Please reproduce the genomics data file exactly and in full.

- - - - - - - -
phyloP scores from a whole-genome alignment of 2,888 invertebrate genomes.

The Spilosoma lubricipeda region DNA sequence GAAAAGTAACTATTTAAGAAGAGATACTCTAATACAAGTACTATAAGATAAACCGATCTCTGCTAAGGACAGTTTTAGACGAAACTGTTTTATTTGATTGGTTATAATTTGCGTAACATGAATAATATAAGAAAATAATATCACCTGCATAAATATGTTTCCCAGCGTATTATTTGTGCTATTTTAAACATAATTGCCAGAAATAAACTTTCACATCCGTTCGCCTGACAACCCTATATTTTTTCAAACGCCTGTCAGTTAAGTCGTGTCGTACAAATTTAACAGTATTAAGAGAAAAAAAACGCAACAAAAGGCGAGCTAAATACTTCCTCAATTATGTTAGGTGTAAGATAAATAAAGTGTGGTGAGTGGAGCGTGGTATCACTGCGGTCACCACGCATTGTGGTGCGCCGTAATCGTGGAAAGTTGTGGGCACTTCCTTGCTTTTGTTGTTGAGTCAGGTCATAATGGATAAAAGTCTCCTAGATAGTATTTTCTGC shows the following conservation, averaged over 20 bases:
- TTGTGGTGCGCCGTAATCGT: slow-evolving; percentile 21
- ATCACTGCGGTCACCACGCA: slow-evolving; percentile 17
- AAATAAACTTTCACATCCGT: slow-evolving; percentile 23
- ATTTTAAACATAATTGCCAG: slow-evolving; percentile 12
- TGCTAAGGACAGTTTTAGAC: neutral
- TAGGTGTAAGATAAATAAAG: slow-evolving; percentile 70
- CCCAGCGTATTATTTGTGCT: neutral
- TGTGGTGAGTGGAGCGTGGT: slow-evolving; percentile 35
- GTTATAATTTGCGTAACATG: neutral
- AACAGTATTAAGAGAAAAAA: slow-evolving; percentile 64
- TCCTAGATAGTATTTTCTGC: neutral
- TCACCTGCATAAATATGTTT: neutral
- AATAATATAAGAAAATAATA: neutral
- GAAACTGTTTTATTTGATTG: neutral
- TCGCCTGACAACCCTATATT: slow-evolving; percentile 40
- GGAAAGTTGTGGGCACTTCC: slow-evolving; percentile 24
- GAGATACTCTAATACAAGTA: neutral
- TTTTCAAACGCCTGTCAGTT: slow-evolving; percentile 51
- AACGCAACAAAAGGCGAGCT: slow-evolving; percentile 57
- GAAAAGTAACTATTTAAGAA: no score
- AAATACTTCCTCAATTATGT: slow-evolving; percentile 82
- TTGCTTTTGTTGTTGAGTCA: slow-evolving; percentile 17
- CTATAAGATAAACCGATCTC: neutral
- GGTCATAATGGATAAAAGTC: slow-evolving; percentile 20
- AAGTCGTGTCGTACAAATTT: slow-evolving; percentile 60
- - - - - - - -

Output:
phyloP scores from a whole-genome alignment of 2,888 invertebrate genomes.

The Spilosoma lubricipeda region DNA sequence GAAAAGTAACTATTTAAGAAGAGATACTCTAATACAAGTACTATAAGATAAACCGATCTCTGCTAAGGACAGTTTTAGACGAAACTGTTTTATTTGATTGGTTATAATTTGCGTAACATGAATAATATAAGAAAATAATATCACCTGCATAAATATGTTTCCCAGCGTATTATTTGTGCTATTTTAAACATAATTGCCAGAAATAAACTTTCACATCCGTTCGCCTGACAACCCTATATTTTTTCAAACGCCTGTCAGTTAAGTCGTGTCGTACAAATTTAACAGTATTAAGAGAAAAAAAACGCAACAAAAGGCGAGCTAAATACTTCCTCAATTATGTTAGGTGTAAGATAAATAAAGTGTGGTGAGTGGAGCGTGGTATCACTGCGGTCACCACGCATTGTGGTGCGCCGTAATCGTGGAAAGTTGTGGGCACTTCCTTGCTTTTGTTGTTGAGTCAGGTCATAATGGATAAAAGTCTCCTAGATAGTATTTTCTGC shows the following conservation, averaged over 20 bases:
- TTGTGGTGCGCCGTAATCGT: slow-evolving; percentile 21
- ATCACTGCGGTCACCACGCA: slow-evolving; percentile 17
- AAATAAACTTTCACATCCGT: slow-evolving; percentile 23
- ATTTTAAACATAATTGCCAG: slow-evolving; percentile 12
- TGCTAAGGACAGTTTTAGAC: neutral
- TAGGTGTAAGATAAATAAAG: slow-evolving; percentile 70
- CCCAGCGTATTATTTGTGCT: neutral
- TGTGGTGAGTGGAGCGTGGT: slow-evolving; percentile 35
- GTTATAATTTGCGTAACATG: neutral
- AACAGTATTAAGAGAAAAAA: slow-evolving; percentile 64
- TCCTAGATAGTATTTTCTGC: neutral
- TCACCTGCATAAATATGTTT: neutral
- AATAATATAAGAAAATAATA: neutral
- GAAACTGTTTTATTTGATTG: neutral
- TCGCCTGACAACCCTATATT: slow-evolving; percentile 40
- GGAAAGTTGTGGGCACTTCC: slow-evolving; percentile 24
- GAGATACTCTAATACAAGTA: neutral
- TTTTCAAACGCCTGTCAGTT: slow-evolving; percentile 51
- AACGCAACAAAAGGCGAGCT: slow-evolving; percentile 57
- GAAAAGTAACTATTTAAGAA: no score
- AAATACTTCCTCAATTATGT: slow-evolving; percentile 82
- TTGCTTTTGTTGTTGAGTCA: slow-evolving; percentile 17
- CTATAAGATAAACCGATCTC: neutral
- GGTCATAATGGATAAAAGTC: slow-evolving; percentile 20
- AAGTCGTGTCGTACAAATTT: slow-evolving; percentile 60